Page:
$$\tag{4}{\cal T}^{\mu}{}_{\nu}~:=~{\cal T}^{\mu}{}_a~e^a{}_{\nu}, \qquad {\cal T}^{\mu}{}_a ~:=~- \frac{\delta S_m}{\delta e^a{}_{\mu}},$$

which is no longer manifestly symmetric, cf. e.g. Ref. 2.

Next we have two symmetries: local Lorentz symmetry and diffeomorphism invariance.

Firstly, local Lorentz symmetry leads (via Noether's 2nd theorem) to an off-shell identity. Using the matter eoms (2), the corresponding Noether's 2nd identity reads

$$\tag{5} {\cal T}^{\mu\nu}~\stackrel{m}{\approx}~{\cal T}^{\nu\mu},$$

i.e the generalized Hilbert SEM tensor-density (4) is still symmetric when the matter eoms are satisfied.

Secondly, diffeomorphism invariance leads (via Noether's 2nd theorem) to an off-shell identity$$^4$$

$$\tag{6} d_{\mu}{\cal T}^{\mu}{}_{\nu} ~=~{\cal T}^{\mu}{}_a ~d_{\nu}e^a{}_{\mu} -\frac{\delta S_m}{\delta \Phi^A}~d_{\nu}\Phi^A.$$

Not surprisingly, eqs. (5), (6), and $$(\nabla_{\nu} e)^a{}_{\mu}=0$$ imply eq. (3).

III) On the other hand, the canonical SEM tensor-density

$$\tag{7} \Theta^{\mu}{}_{\nu} ~:=~\frac{\partial {\cal L}_m}{\partial\Phi^A_{,\mu}}\Phi^A_{,\nu} -\delta^{\mu}_{\nu}{\cal L}_m$$

is not always symmetric, cf. e.g. this Phys.SE post. The fact that the Lagrangian density $${\cal L}_m$$ has no explicit spacetime dependence leads (via Noether's 1st theorem) to an off-shell identity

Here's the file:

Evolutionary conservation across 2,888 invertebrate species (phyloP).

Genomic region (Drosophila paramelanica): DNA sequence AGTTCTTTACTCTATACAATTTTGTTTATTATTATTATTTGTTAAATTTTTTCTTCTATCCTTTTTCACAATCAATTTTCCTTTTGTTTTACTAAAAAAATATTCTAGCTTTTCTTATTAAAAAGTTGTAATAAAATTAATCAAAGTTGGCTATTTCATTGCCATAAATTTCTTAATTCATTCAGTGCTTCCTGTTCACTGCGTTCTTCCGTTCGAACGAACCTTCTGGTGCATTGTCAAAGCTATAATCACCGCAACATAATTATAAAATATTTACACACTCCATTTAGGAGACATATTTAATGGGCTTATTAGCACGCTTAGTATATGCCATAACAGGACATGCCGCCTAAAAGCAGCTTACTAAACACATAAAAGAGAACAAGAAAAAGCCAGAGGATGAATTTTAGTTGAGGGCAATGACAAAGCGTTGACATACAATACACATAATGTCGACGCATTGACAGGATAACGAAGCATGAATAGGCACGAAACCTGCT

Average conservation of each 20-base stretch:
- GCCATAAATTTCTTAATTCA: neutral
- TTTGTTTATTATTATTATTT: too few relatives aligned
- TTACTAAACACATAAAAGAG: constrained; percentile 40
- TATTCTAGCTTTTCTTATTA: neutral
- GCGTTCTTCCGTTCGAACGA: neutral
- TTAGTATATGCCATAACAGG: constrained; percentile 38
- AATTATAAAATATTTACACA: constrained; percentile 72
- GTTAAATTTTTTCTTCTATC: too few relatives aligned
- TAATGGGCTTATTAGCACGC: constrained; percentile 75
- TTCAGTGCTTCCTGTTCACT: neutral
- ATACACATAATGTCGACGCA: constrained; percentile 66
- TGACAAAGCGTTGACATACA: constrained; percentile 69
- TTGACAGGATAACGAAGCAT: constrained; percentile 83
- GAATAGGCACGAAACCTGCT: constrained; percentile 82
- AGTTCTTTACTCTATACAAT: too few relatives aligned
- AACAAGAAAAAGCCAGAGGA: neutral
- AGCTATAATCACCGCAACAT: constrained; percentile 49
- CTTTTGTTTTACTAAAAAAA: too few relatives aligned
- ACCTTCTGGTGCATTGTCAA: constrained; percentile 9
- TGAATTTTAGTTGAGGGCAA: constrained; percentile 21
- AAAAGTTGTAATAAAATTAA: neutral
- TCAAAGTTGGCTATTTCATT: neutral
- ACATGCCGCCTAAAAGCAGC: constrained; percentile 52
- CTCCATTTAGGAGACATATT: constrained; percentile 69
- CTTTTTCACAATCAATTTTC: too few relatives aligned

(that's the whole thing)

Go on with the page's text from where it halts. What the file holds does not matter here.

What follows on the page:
$$\tag{8} d_{\mu}\Theta^{\mu}{}_{\nu} ~=~-\frac{\delta S_m}{\delta e^a{}_{\mu}}~d_{\nu}e^a{}_{\mu} -\frac{\delta S_m}{\delta \Phi^A}~d_{\nu}\Phi^A.$$

Recall that the gravitational field, the vielbein $$e^a{}_{\mu}$$, is not necessarily on-shell. Remember we are doing FT in curved spacetime rather than GR. As a consequence, the first term on the right-hand side of Noether's 1st identity (8) breaks the usual interpretation of Noether's 1st theorem as leading to an on-shell conservation law. [It is comforting to see that it gets restored for a constant vielbein with $$d_{\nu}e^a{}_{\mu}=0$$.]

IV) Eqs. (4), (6), and (8) imply that

$$\tag{9} d_{\mu}({\cal T}^{\mu}{}_{\nu}-\Theta^{\mu}{}_{\nu})~=~0.$$

One may show that there in general exists a Belinfante improvement tensor-density

$$\tag{10} {\cal B}^{\lambda\mu}{}_{\nu}~=~-{\cal B}^{\mu\lambda}{}_{\nu},$$

such that

$$\tag{11} {\cal T}^{\mu}{}_{\nu}-\Theta^{\mu}{}_{\nu} ~=~d_{\lambda}{\cal B}^{\lambda\mu}{}_{\nu},$$

cf. e.g. my Phys.SE answer here. Note that eqs. (10) and (11) are consistent with eq. (9).

V) Eq. (11) serves as an important consistency check of the Hilbert SEM tensor-density (4) vs. the canonical SEM tensor-density (7). Eq. (11) implies that the two corresponding Noether charges, the energy-momentum $$4$$-covectors